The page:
A new book about the history of Paris suggests one bridge played a critical role:
The construction of a new bridge over the Seine was initiated by Henri IV’s predecessor, the last king of the Valois dynasty, Henri III, who laid the first stone in May 1578. Some early projects conceived of a very different bridge, most notably, with shops and houses lining each side. In 1587, construction was just becoming visible above the water line when life in Paris was upended by religious violence. With the city in chaos, work on the bridge ceased for more than a decade.
In April 1598, Henri IV signed the Edict of Nantes: the Wars of Religion were officially over. A month earlier, the new king had already registered documents announcing his intention to complete the bridge. Henri III had offered no justification for the project; his successor, characteristically, laid out clear goals for it. He presented the bridge as a “convenience” for the inhabitants of Paris. He also characterized it as a necessary modernization of the city’s infrastructure—Paris’ most recent bridge, the Notre-Dame bridge, was by then badly outdated and far “too narrow,” as the king remarked, to deal with traffic over the Seine, which Henri IV described as rapidly expanding because new kinds of vehicles were now sharing the bridge with those who crossed on horseback and on foot. The new bridge would be financed in a previously untested manner: The king levied a tax on every cask of wine brought into Paris. Thus, as city historian Henri Sauval, writing in the 1660s, phrased it, “the rich and drunkards” paid for this urban work.
No prior bridge had had to deal with anything like the load the New Bridge was intended to bear—most significantly, a kind of weight that in 1600 was just becoming a serious consideration: vehicular transport. Earlier cities had only had to contend with transport that was relatively small and light: carts and wagons. In the final decades of the sixteenth century, personal carriages were just beginning to be seen in cities such as London and Paris. Nevertheless, with great foresight, each of Henri IV’s documents on the Pont Neuf adds new kinds of vehicles to the list of those to be accommodated. He was thus the first ruler to struggle with what would become a perennial concern for modern urban planning: the necessity of maintaining an infrastructure capable of handling an ever greater mass of vehicles.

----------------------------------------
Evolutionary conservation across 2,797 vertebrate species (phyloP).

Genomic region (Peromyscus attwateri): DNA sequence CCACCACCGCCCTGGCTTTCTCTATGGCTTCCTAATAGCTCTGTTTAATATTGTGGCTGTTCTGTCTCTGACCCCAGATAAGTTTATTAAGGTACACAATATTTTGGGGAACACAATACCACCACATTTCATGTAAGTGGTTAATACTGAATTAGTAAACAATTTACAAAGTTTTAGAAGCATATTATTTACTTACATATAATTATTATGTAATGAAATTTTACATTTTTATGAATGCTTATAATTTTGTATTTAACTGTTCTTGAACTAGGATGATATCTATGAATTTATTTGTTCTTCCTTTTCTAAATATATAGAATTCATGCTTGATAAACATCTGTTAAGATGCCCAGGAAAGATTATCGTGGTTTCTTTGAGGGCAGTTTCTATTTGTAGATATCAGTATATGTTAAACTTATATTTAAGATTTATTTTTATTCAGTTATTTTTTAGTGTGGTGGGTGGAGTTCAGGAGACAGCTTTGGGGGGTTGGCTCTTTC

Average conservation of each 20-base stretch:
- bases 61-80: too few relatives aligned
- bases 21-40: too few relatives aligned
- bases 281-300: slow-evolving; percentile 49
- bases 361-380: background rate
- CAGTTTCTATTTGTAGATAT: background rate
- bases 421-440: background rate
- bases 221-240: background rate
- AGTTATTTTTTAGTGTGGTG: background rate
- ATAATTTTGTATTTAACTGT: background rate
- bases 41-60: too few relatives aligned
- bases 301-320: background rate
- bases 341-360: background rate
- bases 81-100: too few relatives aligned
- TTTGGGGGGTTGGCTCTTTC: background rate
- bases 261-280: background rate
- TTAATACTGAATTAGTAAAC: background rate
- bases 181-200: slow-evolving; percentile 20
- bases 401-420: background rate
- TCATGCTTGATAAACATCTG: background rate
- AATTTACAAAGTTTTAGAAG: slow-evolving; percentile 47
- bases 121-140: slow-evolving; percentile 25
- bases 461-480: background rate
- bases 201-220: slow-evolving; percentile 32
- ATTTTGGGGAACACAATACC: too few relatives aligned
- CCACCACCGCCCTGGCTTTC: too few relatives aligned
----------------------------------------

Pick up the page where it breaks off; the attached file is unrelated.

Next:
The New Bridge became the first celebrity monument in the history of the modern city because it was so strikingly different from earlier bridges. It was built not of wood, but of stone; it was fireproof and meant to endure—it is now in fact the oldest bridge in Paris. The Pont Neuf was the first bridge to cross the Seine in a single span. It was, moreover, most unusually long—160 toises or nearly 1,000 feet—and most unusually wide—12 toises or nearly 75 feet—far wider than any known city street.
This seems appropriate given how the word bridge is often used: it isn’t just “a structure carrying a road, path, railroad, or canal across a river, ravine, road, railroad, or other obstacle” but is often used as a verb to generally refer to connecting things. I’m thinking of the term “bridging ties” in the social networks literature referring to building relationships across networks or groups that is contrasted with “bonding ties” that tend to build up in-group connections. In this case, a bridge helped bring Paris together.
This is also a good example of the enduring effect infrastructure can have. Done well, something like a bridge can help people travel, encourage commerce, and become a landmark and gathering place. Done poorly, the project may snarl traffic, repel rather than attract people, and fall apart or be demolished to try again.